dozen independent journals (including <span
style=’font-size:11.0pt’>Mother Jones
, <span
class=95StoneSerifIt>National Review,
and The American
Spectator
), the chain of events leading to the postage increase
are described as follows:

 

In May
2006 the U.S. Postal Service proposed a rate increase for periodicals of 11.7%,
an increase that would have affected all periodicals more or less equally.
Instead, in February the Postal Regulatory Commission (PRC) recommended a
version of the rate proposal put forward by Time Warner, which had previously
been rejected by the PRC and strongly opposed by the USPS. This proposal would
have a disproportionately adverse effect on small national publications while
easing the burden on the largest magazines. The decision was followed by an
industry comment period of only eight working days, an impossibly short time
for small publications to digest changes so complex that to this day there is
no definitive computer model to fully assess them. Nonetheless, the new rates
are scheduled to take effect July 15.

 

This rate increase will be
devastating for small-circulation periodicals. About 5,700 of them will
experience rate increases of 20 percent, another 1,260 publications will
experience increases above 25 percent, and hundreds will experience increases
above 30 percent. How can a small business absorb a 30 percent increase in
perhaps the most expensive line item in their budget? Well, they can?t. It is
expected that many small magazines will go under (source: McGraw-Hill
analysis). Under the new rate schedule, the largest magazines will get much
smaller increases and in some instances will even benefit from a decrease in
postage rates.

 

This not only threatens our
freedom of speech; it goes beyond politics because our lives will be strongly
affected in ways we can?t imagine when our gardening, quilting, boating,
photography, and pet care magazines go out of print. Furthermore, the cost of
postage will render it impossible for new small magazines of any flavor to get
off the ground in the future.

 

There is still time to weigh in on
this issue and make your voice heard (although the window of opportunity is
closing fast). For more information (and links to further resources, research,
and activities), visit the Freepress website at <span
style=’font-size:11.0pt’>action.freepress.net/freepress/postal_explanation.html
.

 

At this writing, the following
link offers you the opportunity to take action about this situation: <span
class=95StoneSerifIt>www.stoppostalratehikes.com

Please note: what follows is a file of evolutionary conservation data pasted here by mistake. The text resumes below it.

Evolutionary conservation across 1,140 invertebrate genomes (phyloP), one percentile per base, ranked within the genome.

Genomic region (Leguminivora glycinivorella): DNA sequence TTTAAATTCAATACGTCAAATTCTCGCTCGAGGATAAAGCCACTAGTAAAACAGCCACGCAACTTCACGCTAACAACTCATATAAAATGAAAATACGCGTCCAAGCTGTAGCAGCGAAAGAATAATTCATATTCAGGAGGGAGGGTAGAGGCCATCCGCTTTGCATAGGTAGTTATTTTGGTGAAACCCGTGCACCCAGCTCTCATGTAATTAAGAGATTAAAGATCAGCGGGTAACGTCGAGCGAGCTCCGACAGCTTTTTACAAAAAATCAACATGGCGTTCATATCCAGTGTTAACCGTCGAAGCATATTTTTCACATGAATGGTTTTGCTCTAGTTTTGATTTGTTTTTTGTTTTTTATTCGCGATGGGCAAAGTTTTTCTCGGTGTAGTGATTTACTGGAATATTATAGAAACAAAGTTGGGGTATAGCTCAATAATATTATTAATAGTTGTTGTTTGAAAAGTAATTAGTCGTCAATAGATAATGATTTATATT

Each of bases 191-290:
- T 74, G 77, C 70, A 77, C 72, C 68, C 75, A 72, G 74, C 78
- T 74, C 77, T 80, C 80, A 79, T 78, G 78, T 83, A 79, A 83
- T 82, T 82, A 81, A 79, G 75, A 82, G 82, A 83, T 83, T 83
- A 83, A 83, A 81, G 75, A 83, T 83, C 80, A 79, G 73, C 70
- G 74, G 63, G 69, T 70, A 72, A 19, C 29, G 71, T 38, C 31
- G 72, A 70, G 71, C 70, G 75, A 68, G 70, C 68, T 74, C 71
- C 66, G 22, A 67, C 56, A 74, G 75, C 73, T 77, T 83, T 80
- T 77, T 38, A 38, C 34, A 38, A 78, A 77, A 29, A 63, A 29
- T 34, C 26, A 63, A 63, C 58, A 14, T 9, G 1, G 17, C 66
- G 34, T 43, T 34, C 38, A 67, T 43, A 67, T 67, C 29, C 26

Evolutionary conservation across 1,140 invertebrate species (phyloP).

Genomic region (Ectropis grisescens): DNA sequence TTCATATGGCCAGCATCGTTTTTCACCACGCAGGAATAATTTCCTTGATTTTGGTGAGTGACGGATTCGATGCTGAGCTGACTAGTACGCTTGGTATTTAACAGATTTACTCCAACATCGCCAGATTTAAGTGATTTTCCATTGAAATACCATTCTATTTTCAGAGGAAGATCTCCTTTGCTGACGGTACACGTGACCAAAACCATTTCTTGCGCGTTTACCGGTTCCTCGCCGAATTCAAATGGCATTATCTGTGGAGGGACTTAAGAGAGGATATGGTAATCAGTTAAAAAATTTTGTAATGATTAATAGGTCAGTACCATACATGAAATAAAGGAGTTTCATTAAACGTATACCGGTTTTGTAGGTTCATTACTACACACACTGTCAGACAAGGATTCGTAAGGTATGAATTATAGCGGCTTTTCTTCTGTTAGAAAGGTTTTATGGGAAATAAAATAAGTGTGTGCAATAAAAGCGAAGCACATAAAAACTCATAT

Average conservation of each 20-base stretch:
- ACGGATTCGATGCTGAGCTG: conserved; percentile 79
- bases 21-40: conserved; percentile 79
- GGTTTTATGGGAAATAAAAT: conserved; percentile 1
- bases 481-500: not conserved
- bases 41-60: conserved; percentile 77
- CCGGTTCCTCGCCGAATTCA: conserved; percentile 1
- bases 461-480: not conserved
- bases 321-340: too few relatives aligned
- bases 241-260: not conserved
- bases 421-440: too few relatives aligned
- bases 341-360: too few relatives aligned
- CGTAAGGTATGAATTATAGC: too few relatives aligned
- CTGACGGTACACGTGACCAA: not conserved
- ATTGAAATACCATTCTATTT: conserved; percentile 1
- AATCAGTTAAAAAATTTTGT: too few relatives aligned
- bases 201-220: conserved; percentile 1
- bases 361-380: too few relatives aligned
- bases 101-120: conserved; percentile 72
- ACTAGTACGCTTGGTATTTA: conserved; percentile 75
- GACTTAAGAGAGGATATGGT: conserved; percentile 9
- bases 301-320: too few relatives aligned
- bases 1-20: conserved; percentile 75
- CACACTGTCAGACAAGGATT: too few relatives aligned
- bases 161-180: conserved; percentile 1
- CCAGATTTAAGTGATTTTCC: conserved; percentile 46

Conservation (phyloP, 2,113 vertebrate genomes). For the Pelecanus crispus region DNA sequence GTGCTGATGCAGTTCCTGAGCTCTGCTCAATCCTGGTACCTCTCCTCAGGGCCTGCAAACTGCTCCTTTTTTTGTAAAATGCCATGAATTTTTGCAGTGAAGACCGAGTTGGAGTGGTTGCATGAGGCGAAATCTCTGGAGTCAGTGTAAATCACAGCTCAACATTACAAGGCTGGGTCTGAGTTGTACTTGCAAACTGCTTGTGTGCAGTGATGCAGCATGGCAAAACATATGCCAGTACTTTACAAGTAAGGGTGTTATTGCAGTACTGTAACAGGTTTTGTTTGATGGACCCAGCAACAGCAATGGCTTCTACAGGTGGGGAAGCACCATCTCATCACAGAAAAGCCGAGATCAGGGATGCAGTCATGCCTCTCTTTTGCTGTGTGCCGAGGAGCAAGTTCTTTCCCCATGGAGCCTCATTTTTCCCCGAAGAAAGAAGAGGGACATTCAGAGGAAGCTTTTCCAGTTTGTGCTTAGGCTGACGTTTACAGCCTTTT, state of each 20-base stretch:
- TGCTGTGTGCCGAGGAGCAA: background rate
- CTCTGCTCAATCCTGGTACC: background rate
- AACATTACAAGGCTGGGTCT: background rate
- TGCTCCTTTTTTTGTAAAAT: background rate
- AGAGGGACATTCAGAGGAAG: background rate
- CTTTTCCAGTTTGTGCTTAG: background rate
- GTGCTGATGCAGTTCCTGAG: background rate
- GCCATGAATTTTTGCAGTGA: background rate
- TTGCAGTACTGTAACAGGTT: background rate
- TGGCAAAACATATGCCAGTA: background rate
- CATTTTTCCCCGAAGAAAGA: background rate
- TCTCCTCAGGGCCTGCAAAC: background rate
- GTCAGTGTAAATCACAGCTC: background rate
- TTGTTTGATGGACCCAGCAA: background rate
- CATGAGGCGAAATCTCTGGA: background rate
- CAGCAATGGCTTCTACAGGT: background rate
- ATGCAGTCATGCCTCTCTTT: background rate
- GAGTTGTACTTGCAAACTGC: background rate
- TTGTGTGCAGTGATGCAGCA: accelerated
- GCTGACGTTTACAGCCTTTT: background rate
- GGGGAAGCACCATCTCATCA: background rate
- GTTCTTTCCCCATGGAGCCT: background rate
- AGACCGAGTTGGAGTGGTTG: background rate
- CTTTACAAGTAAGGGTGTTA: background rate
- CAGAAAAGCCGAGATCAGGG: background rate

.
But by the time you read these words, they may be obsolete. Hopefully, the
Freepress Web site mentioned above will continue to post information on the
latest turn of events in the politics of postage.

 

Amy Wachspress is a PMA
member, co-owner of Woza Books, and the author of <span
style=’font-size:11.0pt’>The Call to Shakabaz
, a children?s
fantasy adventure featuring all black characters that demonstrates the
fundamental principles of nonviolence. She is also a grant writer who has
raised over $70 million for initiatives that benefit children, youth, and
families in over 20 states. For more information visit www.wozabooks.com.

 

A Big Difference for Direct
Mail

 

by
Carlene Sippola

 

I just got an email back from my
mailer. She compared current and new postage costs for a mailing of 9,000
pieces to be sent in May. Postage at the new rates came out 44.16 percent
higher. Yikes. I am in the process of exploring a different kind of mailing
piece (letter size) that would be less costly to mail.

 

The advent of another postal
increase, especially with standard (bulk) mail, has caused me great concern.
About 80 percent of my marketing budget goes for direct mail. Half of that
budget is allocated to postage. A 44 percent increase in postage costs will
significantly raise my overall marketing budget without bringing in more sales.

 

We can?t compensate for the
increase by raising product prices or charging more for shipping. This has put
me in a real dilemma. Direct mail has contributed greatly to my company?s
success over many years. Yes, steady increases in postal rates have slowly
eaten away at profits, but a change of the magnitude recently announced means I
must dramatically alter my marketing strategies.

 

Carlene Sippola, a member
of the PMA board, is the owner and CEO of Whole Person Associates, which
publishes training resources on stress management and wellness promotion.

 

 

 

Resources

 

For a downloadable chart
showing the new domestic rates for services used by publishers to ship their
books, go to www.upperaccess.com/Rate%20Charts.htm.
The chart compares Media Mail, Library Rate, Bound Printed Matter, and Priority
Mail.

 

The Direct Marketing
Association is actively working to fight these postal rate increases, and PMA
is in full support of what they are doing. For the latest details, please visitwww.the-dma.org/postal.

 

For additional information,
opinions, and links to further resources, research, and activities, visit the
Free Press Web site at action.freepress.net/freepress/postal_explanation.html.